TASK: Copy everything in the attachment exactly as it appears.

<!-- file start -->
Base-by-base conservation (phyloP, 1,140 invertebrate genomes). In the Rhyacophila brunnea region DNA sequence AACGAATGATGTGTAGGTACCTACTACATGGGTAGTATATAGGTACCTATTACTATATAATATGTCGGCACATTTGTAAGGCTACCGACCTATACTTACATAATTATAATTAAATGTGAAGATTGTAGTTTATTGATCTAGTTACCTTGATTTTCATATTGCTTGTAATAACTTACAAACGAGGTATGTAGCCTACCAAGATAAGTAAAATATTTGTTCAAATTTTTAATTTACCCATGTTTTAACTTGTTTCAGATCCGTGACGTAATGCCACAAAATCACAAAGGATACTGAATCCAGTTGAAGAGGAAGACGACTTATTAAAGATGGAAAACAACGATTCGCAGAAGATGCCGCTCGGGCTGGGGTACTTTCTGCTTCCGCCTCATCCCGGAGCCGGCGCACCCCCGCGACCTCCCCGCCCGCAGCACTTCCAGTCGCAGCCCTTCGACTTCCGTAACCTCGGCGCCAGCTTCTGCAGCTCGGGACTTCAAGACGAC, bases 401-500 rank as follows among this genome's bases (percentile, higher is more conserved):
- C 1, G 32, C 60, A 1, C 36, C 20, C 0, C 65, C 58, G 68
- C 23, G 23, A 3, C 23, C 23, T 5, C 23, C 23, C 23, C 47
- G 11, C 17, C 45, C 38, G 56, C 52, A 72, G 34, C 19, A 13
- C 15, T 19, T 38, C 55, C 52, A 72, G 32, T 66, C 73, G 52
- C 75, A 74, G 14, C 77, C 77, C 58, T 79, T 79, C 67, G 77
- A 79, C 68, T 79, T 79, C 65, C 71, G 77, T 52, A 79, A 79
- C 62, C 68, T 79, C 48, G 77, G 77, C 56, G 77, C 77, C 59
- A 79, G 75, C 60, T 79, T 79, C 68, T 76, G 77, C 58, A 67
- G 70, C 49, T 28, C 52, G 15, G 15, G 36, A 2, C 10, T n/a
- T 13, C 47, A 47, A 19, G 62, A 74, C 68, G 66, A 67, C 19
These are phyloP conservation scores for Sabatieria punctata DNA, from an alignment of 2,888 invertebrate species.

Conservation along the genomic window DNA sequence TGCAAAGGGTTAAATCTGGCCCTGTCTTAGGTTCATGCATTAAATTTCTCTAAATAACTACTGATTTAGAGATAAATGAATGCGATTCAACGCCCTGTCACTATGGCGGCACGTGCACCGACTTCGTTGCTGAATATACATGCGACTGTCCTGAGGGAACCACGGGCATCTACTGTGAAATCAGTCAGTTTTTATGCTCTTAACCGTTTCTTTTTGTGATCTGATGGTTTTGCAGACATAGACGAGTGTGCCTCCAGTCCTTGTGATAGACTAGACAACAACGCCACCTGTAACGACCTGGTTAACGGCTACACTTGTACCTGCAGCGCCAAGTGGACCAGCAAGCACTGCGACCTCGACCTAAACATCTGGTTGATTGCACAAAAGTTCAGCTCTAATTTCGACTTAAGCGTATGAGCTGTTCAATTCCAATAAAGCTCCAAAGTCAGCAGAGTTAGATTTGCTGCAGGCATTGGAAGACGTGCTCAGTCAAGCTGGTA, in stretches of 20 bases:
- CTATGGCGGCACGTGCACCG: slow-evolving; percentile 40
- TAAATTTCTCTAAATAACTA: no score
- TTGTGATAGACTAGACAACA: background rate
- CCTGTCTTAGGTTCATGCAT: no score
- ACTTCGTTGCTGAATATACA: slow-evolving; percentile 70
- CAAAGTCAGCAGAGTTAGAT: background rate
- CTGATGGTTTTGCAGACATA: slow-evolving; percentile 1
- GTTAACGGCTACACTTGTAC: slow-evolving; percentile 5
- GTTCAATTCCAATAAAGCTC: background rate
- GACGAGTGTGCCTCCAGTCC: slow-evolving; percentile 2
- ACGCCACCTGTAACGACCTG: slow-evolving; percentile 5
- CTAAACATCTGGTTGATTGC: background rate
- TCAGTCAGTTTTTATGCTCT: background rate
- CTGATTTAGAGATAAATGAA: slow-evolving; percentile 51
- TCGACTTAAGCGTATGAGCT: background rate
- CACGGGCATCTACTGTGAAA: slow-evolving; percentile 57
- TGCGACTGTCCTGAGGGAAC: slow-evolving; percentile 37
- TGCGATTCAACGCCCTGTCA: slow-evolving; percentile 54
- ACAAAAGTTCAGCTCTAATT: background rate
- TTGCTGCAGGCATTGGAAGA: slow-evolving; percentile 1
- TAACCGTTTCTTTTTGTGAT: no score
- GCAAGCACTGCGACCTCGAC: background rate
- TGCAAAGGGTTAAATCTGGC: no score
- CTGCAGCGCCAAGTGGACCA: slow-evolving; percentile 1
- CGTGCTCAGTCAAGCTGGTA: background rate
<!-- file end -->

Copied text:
Base-by-base conservation (phyloP, 1,140 invertebrate genomes). In the Rhyacophila brunnea region DNA sequence AACGAATGATGTGTAGGTACCTACTACATGGGTAGTATATAGGTACCTATTACTATATAATATGTCGGCACATTTGTAAGGCTACCGACCTATACTTACATAATTATAATTAAATGTGAAGATTGTAGTTTATTGATCTAGTTACCTTGATTTTCATATTGCTTGTAATAACTTACAAACGAGGTATGTAGCCTACCAAGATAAGTAAAATATTTGTTCAAATTTTTAATTTACCCATGTTTTAACTTGTTTCAGATCCGTGACGTAATGCCACAAAATCACAAAGGATACTGAATCCAGTTGAAGAGGAAGACGACTTATTAAAGATGGAAAACAACGATTCGCAGAAGATGCCGCTCGGGCTGGGGTACTTTCTGCTTCCGCCTCATCCCGGAGCCGGCGCACCCCCGCGACCTCCCCGCCCGCAGCACTTCCAGTCGCAGCCCTTCGACTTCCGTAACCTCGGCGCCAGCTTCTGCAGCTCGGGACTTCAAGACGAC, bases 401-500 rank as follows among this genome's bases (percentile, higher is more conserved):
- C 1, G 32, C 60, A 1, C 36, C 20, C 0, C 65, C 58, G 68
- C 23, G 23, A 3, C 23, C 23, T 5, C 23, C 23, C 23, C 47
- G 11, C 17, C 45, C 38, G 56, C 52, A 72, G 34, C 19, A 13
- C 15, T 19, T 38, C 55, C 52, A 72, G 32, T 66, C 73, G 52
- C 75, A 74, G 14, C 77, C 77, C 58, T 79, T 79, C 67, G 77
- A 79, C 68, T 79, T 79, C 65, C 71, G 77, T 52, A 79, A 79
- C 62, C 68, T 79, C 48, G 77, G 77, C 56, G 77, C 77, C 59
- A 79, G 75, C 60, T 79, T 79, C 68, T 76, G 77, C 58, A 67
- G 70, C 49, T 28, C 52, G 15, G 15, G 36, A 2, C 10, T n/a
- T 13, C 47, A 47, A 19, G 62, A 74, C 68, G 66, A 67, C 19
These are phyloP conservation scores for Sabatieria punctata DNA, from an alignment of 2,888 invertebrate species.

Conservation along the genomic window DNA sequence TGCAAAGGGTTAAATCTGGCCCTGTCTTAGGTTCATGCATTAAATTTCTCTAAATAACTACTGATTTAGAGATAAATGAATGCGATTCAACGCCCTGTCACTATGGCGGCACGTGCACCGACTTCGTTGCTGAATATACATGCGACTGTCCTGAGGGAACCACGGGCATCTACTGTGAAATCAGTCAGTTTTTATGCTCTTAACCGTTTCTTTTTGTGATCTGATGGTTTTGCAGACATAGACGAGTGTGCCTCCAGTCCTTGTGATAGACTAGACAACAACGCCACCTGTAACGACCTGGTTAACGGCTACACTTGTACCTGCAGCGCCAAGTGGACCAGCAAGCACTGCGACCTCGACCTAAACATCTGGTTGATTGCACAAAAGTTCAGCTCTAATTTCGACTTAAGCGTATGAGCTGTTCAATTCCAATAAAGCTCCAAAGTCAGCAGAGTTAGATTTGCTGCAGGCATTGGAAGACGTGCTCAGTCAAGCTGGTA, in stretches of 20 bases:
- CTATGGCGGCACGTGCACCG: slow-evolving; percentile 40
- TAAATTTCTCTAAATAACTA: no score
- TTGTGATAGACTAGACAACA: background rate
- CCTGTCTTAGGTTCATGCAT: no score
- ACTTCGTTGCTGAATATACA: slow-evolving; percentile 70
- CAAAGTCAGCAGAGTTAGAT: background rate
- CTGATGGTTTTGCAGACATA: slow-evolving; percentile 1
- GTTAACGGCTACACTTGTAC: slow-evolving; percentile 5
- GTTCAATTCCAATAAAGCTC: background rate
- GACGAGTGTGCCTCCAGTCC: slow-evolving; percentile 2
- ACGCCACCTGTAACGACCTG: slow-evolving; percentile 5
- CTAAACATCTGGTTGATTGC: background rate
- TCAGTCAGTTTTTATGCTCT: background rate
- CTGATTTAGAGATAAATGAA: slow-evolving; percentile 51
- TCGACTTAAGCGTATGAGCT: background rate
- CACGGGCATCTACTGTGAAA: slow-evolving; percentile 57
- TGCGACTGTCCTGAGGGAAC: slow-evolving; percentile 37
- TGCGATTCAACGCCCTGTCA: slow-evolving; percentile 54
- ACAAAAGTTCAGCTCTAATT: background rate
- TTGCTGCAGGCATTGGAAGA: slow-evolving; percentile 1
- TAACCGTTTCTTTTTGTGAT: no score
- GCAAGCACTGCGACCTCGAC: background rate
- TGCAAAGGGTTAAATCTGGC: no score
- CTGCAGCGCCAAGTGGACCA: slow-evolving; percentile 1
- CGTGCTCAGTCAAGCTGGTA: background rate